December 14, 2017
December 21, 2017


We all know Dick Grayson, the original Robin who grew up to be Nightwing and eventually took over as Batman. But what happens when he’s forced to fake his death and become an agent of Spyral? Tom King and Tim Seeley breathe a major breath of fresh air into the character of Dick Grayson by taking him out of his comfort zone and placing him squarely in a well-crafted spy drama. And it shouldn’t work. But it does. And I’m grateful that they are collecting the entire run into one massive omnibus – almost 1000 pages of goodness!

I really thought I would miss the Nightwing persona and surrounding Gotham craziness as Dick moved into the spy world, but the transition was seamless and the writers made it almost seem like Dick should have been a super spy as Agent 37 this entire time. That’s how great the book is.

There are great character interactions with Helena Bertinelli (Huntress) and Midnighter as Dick makes his from one adventure to the next. They are each after organs that could have drastic effects if they were to fall into the wrong hands. There is great intrigue in the Spyral Agency and Dick must also watch out for a deeper betrayal that might be following him. Mysteries abound as agents are being killed and it’s up to Grayson to discover who is responsible and to stop them.

The series ramps up the action and double crossing as Dick must team up with an unwilling ally to counteract the head of Spyral who wants them taken out. Dick will have to call on some familiar associates to help him out of this mess. As the series comes to a close and it’s clear that Dick will be returning to his Nightwing alias, the book breaks down a bit, to be honest. There were clear indicators that the writers had to put things back to where they started so they wrapped up everything fairly quickly. This isn’t to say that the entire series isn’t worth reading. Very much the opposite. In a comic medium where the story is ongoing, having a storyline that has a definitive beginning, middle and ending is quite impressive.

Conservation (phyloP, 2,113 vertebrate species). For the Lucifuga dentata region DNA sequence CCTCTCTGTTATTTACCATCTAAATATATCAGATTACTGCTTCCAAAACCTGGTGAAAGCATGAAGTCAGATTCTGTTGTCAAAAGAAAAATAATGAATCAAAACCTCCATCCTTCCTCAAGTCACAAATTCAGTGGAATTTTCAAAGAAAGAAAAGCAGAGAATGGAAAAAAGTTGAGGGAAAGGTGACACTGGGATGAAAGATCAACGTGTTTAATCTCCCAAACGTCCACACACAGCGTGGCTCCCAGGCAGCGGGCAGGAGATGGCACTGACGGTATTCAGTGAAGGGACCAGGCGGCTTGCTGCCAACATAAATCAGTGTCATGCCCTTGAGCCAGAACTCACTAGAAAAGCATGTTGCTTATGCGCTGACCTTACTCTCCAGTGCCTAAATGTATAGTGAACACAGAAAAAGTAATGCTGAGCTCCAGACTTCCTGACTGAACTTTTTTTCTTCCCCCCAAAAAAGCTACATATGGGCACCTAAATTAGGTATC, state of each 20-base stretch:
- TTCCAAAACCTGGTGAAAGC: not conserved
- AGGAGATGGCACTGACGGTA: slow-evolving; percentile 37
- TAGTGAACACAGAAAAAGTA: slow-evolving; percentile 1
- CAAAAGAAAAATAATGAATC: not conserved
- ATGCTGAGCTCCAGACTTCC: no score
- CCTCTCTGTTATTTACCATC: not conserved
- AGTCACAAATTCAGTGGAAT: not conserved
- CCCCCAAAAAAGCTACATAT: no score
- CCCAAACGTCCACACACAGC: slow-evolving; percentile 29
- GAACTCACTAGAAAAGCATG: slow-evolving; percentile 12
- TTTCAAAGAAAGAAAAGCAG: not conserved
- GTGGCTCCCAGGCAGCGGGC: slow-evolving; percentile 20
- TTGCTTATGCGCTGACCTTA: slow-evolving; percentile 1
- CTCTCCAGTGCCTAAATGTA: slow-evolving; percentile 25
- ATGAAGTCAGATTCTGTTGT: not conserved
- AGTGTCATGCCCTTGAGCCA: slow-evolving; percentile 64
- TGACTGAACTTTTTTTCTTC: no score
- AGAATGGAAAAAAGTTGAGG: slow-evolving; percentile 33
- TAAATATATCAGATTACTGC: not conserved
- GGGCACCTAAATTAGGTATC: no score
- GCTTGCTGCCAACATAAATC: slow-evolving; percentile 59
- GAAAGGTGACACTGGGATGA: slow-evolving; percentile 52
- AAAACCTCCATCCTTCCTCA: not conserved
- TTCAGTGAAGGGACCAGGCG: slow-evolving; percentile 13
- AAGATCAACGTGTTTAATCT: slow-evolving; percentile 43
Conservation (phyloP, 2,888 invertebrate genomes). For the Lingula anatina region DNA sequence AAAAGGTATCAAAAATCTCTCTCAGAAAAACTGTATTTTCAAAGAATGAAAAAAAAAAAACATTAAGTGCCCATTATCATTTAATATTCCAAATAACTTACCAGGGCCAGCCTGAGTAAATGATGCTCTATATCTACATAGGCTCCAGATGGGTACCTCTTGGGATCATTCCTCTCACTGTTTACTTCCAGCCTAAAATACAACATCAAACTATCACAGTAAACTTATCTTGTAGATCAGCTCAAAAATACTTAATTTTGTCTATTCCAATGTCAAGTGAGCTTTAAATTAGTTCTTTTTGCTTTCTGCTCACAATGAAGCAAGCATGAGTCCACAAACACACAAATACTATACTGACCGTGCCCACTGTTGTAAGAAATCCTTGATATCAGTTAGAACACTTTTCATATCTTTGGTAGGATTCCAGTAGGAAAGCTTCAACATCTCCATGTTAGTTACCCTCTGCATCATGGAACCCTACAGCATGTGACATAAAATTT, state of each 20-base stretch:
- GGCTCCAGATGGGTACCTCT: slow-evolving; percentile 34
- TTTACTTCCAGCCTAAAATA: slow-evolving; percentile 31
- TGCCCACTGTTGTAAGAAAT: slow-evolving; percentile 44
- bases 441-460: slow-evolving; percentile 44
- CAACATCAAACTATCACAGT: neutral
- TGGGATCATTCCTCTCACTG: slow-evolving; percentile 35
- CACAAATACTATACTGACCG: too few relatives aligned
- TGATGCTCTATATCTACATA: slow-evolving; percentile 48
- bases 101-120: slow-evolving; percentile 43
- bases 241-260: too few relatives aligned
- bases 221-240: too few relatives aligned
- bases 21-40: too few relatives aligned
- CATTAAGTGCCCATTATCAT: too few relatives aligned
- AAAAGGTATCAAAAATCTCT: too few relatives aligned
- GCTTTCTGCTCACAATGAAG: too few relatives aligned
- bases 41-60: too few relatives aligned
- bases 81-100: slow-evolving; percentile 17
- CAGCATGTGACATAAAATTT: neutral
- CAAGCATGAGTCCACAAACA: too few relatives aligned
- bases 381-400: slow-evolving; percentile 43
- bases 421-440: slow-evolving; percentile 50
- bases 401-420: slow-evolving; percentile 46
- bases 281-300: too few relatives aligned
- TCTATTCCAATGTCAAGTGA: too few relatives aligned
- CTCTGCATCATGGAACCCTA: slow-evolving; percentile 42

All in all, having Dick Grayson become a spy was a risky move, but one that really paid off. It pushed Dick into a new world where he could fully explore this spy drama and shadowy world. The book is a great example of putting an established character in a brand new setting and telling a good story. I knew from the outset, that the Grayson title would be short lived, that Dick would go back to being Nightwing at some point, but the journey is truly worth it.

Mikel Janin turns in some compelling artwork throughout the run. His art is incredible and really fits into the spycraft/superheroics that ensue when Dick is on a mission for Spyral. The fighting scenes are inventive and showcase his prowess as an acrobat and fighter. The strong artwork along with the compelling story makes Grayson one of the best books put out by DC. Interesting to note is that Tom King is an ex-CIA agent and has used his experiences in his writing, including within the pages of Grayson.

Grayson is written by Tim Seeley, Tom King with artwork by Mikel Janin collects all 20 issues of Grayson, 3 Annuals, Futures End, Secret Origins, Robin War 1 & 2, and Nightwing: Rebirth.

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